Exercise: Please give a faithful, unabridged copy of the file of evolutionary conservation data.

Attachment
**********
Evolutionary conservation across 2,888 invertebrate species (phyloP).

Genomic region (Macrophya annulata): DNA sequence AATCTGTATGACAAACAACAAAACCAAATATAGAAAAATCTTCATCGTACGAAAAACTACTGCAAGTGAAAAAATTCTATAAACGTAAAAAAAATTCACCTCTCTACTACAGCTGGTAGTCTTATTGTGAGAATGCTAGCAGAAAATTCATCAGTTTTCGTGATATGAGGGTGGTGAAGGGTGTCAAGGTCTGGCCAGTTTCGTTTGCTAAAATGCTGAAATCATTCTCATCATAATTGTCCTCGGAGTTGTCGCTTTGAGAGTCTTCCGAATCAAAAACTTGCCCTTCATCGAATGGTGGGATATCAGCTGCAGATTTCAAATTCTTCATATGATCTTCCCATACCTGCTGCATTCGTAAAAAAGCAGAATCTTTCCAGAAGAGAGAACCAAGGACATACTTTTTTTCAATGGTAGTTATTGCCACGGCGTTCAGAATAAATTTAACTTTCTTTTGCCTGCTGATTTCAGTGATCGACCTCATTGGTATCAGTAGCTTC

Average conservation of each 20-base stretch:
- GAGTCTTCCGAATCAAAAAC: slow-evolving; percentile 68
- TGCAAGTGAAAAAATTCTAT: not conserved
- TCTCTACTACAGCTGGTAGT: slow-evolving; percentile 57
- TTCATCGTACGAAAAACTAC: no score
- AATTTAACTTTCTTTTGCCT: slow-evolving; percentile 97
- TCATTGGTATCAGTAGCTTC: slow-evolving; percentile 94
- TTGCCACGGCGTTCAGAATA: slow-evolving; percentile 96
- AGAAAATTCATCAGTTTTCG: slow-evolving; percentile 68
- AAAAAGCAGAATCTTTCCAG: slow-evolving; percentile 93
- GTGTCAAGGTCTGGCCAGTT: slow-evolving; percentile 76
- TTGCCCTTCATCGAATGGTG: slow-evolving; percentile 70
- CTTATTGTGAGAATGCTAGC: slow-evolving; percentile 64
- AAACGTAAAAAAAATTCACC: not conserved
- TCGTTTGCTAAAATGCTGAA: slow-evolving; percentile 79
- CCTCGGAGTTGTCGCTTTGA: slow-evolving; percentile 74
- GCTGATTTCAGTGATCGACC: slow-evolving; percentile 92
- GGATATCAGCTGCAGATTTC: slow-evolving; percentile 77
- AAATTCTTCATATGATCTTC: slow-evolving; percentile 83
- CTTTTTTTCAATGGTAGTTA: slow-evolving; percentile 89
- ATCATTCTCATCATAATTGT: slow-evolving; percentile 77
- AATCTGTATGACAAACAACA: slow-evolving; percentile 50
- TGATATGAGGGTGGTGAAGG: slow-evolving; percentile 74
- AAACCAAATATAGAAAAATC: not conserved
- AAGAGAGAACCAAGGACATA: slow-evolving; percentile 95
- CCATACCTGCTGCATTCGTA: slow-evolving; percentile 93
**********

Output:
Evolutionary conservation across 2,888 invertebrate species (phyloP).

Genomic region (Macrophya annulata): DNA sequence AATCTGTATGACAAACAACAAAACCAAATATAGAAAAATCTTCATCGTACGAAAAACTACTGCAAGTGAAAAAATTCTATAAACGTAAAAAAAATTCACCTCTCTACTACAGCTGGTAGTCTTATTGTGAGAATGCTAGCAGAAAATTCATCAGTTTTCGTGATATGAGGGTGGTGAAGGGTGTCAAGGTCTGGCCAGTTTCGTTTGCTAAAATGCTGAAATCATTCTCATCATAATTGTCCTCGGAGTTGTCGCTTTGAGAGTCTTCCGAATCAAAAACTTGCCCTTCATCGAATGGTGGGATATCAGCTGCAGATTTCAAATTCTTCATATGATCTTCCCATACCTGCTGCATTCGTAAAAAAGCAGAATCTTTCCAGAAGAGAGAACCAAGGACATACTTTTTTTCAATGGTAGTTATTGCCACGGCGTTCAGAATAAATTTAACTTTCTTTTGCCTGCTGATTTCAGTGATCGACCTCATTGGTATCAGTAGCTTC

Average conservation of each 20-base stretch:
- GAGTCTTCCGAATCAAAAAC: slow-evolving; percentile 68
- TGCAAGTGAAAAAATTCTAT: not conserved
- TCTCTACTACAGCTGGTAGT: slow-evolving; percentile 57
- TTCATCGTACGAAAAACTAC: no score
- AATTTAACTTTCTTTTGCCT: slow-evolving; percentile 97
- TCATTGGTATCAGTAGCTTC: slow-evolving; percentile 94
- TTGCCACGGCGTTCAGAATA: slow-evolving; percentile 96
- AGAAAATTCATCAGTTTTCG: slow-evolving; percentile 68
- AAAAAGCAGAATCTTTCCAG: slow-evolving; percentile 93
- GTGTCAAGGTCTGGCCAGTT: slow-evolving; percentile 76
- TTGCCCTTCATCGAATGGTG: slow-evolving; percentile 70
- CTTATTGTGAGAATGCTAGC: slow-evolving; percentile 64
- AAACGTAAAAAAAATTCACC: not conserved
- TCGTTTGCTAAAATGCTGAA: slow-evolving; percentile 79
- CCTCGGAGTTGTCGCTTTGA: slow-evolving; percentile 74
- GCTGATTTCAGTGATCGACC: slow-evolving; percentile 92
- GGATATCAGCTGCAGATTTC: slow-evolving; percentile 77
- AAATTCTTCATATGATCTTC: slow-evolving; percentile 83
- CTTTTTTTCAATGGTAGTTA: slow-evolving; percentile 89
- ATCATTCTCATCATAATTGT: slow-evolving; percentile 77
- AATCTGTATGACAAACAACA: slow-evolving; percentile 50
- TGATATGAGGGTGGTGAAGG: slow-evolving; percentile 74
- AAACCAAATATAGAAAAATC: not conserved
- AAGAGAGAACCAAGGACATA: slow-evolving; percentile 95
- CCATACCTGCTGCATTCGTA: slow-evolving; percentile 93